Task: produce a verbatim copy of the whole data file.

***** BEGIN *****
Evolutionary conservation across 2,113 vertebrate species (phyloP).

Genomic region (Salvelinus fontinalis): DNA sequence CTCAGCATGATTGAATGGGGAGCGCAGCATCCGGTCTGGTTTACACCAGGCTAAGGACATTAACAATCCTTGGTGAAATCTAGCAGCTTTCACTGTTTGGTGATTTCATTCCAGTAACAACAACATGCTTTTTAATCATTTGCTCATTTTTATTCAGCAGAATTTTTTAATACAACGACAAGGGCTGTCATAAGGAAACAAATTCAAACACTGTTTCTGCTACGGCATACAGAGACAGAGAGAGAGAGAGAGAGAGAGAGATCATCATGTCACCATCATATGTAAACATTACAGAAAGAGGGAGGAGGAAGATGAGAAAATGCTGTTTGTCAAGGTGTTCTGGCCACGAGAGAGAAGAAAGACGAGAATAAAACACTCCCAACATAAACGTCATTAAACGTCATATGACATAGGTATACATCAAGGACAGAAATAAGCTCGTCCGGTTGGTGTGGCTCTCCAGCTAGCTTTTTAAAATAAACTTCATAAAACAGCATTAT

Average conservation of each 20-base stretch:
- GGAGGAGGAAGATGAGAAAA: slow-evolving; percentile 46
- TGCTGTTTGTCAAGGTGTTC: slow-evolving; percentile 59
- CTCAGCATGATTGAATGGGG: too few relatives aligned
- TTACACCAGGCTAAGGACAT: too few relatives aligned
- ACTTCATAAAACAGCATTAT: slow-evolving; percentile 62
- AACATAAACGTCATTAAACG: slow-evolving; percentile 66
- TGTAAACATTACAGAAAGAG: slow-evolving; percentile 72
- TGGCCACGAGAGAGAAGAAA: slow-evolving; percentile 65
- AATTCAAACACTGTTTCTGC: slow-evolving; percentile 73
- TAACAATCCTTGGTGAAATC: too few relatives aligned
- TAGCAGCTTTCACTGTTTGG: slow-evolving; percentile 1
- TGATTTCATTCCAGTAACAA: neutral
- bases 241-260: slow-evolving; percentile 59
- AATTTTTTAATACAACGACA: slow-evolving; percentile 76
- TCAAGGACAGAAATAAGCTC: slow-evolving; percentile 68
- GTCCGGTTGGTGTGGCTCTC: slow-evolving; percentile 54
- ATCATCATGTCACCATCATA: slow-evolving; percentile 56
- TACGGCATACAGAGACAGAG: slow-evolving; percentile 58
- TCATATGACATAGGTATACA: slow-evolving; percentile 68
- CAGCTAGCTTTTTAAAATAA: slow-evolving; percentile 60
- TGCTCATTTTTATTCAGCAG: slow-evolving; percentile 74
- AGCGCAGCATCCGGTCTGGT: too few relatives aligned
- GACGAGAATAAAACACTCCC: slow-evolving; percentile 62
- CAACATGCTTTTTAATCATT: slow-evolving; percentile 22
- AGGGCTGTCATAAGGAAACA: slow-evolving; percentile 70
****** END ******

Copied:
Evolutionary conservation across 2,113 vertebrate species (phyloP).

Genomic region (Salvelinus fontinalis): DNA sequence CTCAGCATGATTGAATGGGGAGCGCAGCATCCGGTCTGGTTTACACCAGGCTAAGGACATTAACAATCCTTGGTGAAATCTAGCAGCTTTCACTGTTTGGTGATTTCATTCCAGTAACAACAACATGCTTTTTAATCATTTGCTCATTTTTATTCAGCAGAATTTTTTAATACAACGACAAGGGCTGTCATAAGGAAACAAATTCAAACACTGTTTCTGCTACGGCATACAGAGACAGAGAGAGAGAGAGAGAGAGAGAGATCATCATGTCACCATCATATGTAAACATTACAGAAAGAGGGAGGAGGAAGATGAGAAAATGCTGTTTGTCAAGGTGTTCTGGCCACGAGAGAGAAGAAAGACGAGAATAAAACACTCCCAACATAAACGTCATTAAACGTCATATGACATAGGTATACATCAAGGACAGAAATAAGCTCGTCCGGTTGGTGTGGCTCTCCAGCTAGCTTTTTAAAATAAACTTCATAAAACAGCATTAT

Average conservation of each 20-base stretch:
- GGAGGAGGAAGATGAGAAAA: slow-evolving; percentile 46
- TGCTGTTTGTCAAGGTGTTC: slow-evolving; percentile 59
- CTCAGCATGATTGAATGGGG: too few relatives aligned
- TTACACCAGGCTAAGGACAT: too few relatives aligned
- ACTTCATAAAACAGCATTAT: slow-evolving; percentile 62
- AACATAAACGTCATTAAACG: slow-evolving; percentile 66
- TGTAAACATTACAGAAAGAG: slow-evolving; percentile 72
- TGGCCACGAGAGAGAAGAAA: slow-evolving; percentile 65
- AATTCAAACACTGTTTCTGC: slow-evolving; percentile 73
- TAACAATCCTTGGTGAAATC: too few relatives aligned
- TAGCAGCTTTCACTGTTTGG: slow-evolving; percentile 1
- TGATTTCATTCCAGTAACAA: neutral
- bases 241-260: slow-evolving; percentile 59
- AATTTTTTAATACAACGACA: slow-evolving; percentile 76
- TCAAGGACAGAAATAAGCTC: slow-evolving; percentile 68
- GTCCGGTTGGTGTGGCTCTC: slow-evolving; percentile 54
- ATCATCATGTCACCATCATA: slow-evolving; percentile 56
- TACGGCATACAGAGACAGAG: slow-evolving; percentile 58
- TCATATGACATAGGTATACA: slow-evolving; percentile 68
- CAGCTAGCTTTTTAAAATAA: slow-evolving; percentile 60
- TGCTCATTTTTATTCAGCAG: slow-evolving; percentile 74
- AGCGCAGCATCCGGTCTGGT: too few relatives aligned
- GACGAGAATAAAACACTCCC: slow-evolving; percentile 62
- CAACATGCTTTTTAATCATT: slow-evolving; percentile 22
- AGGGCTGTCATAAGGAAACA: slow-evolving; percentile 70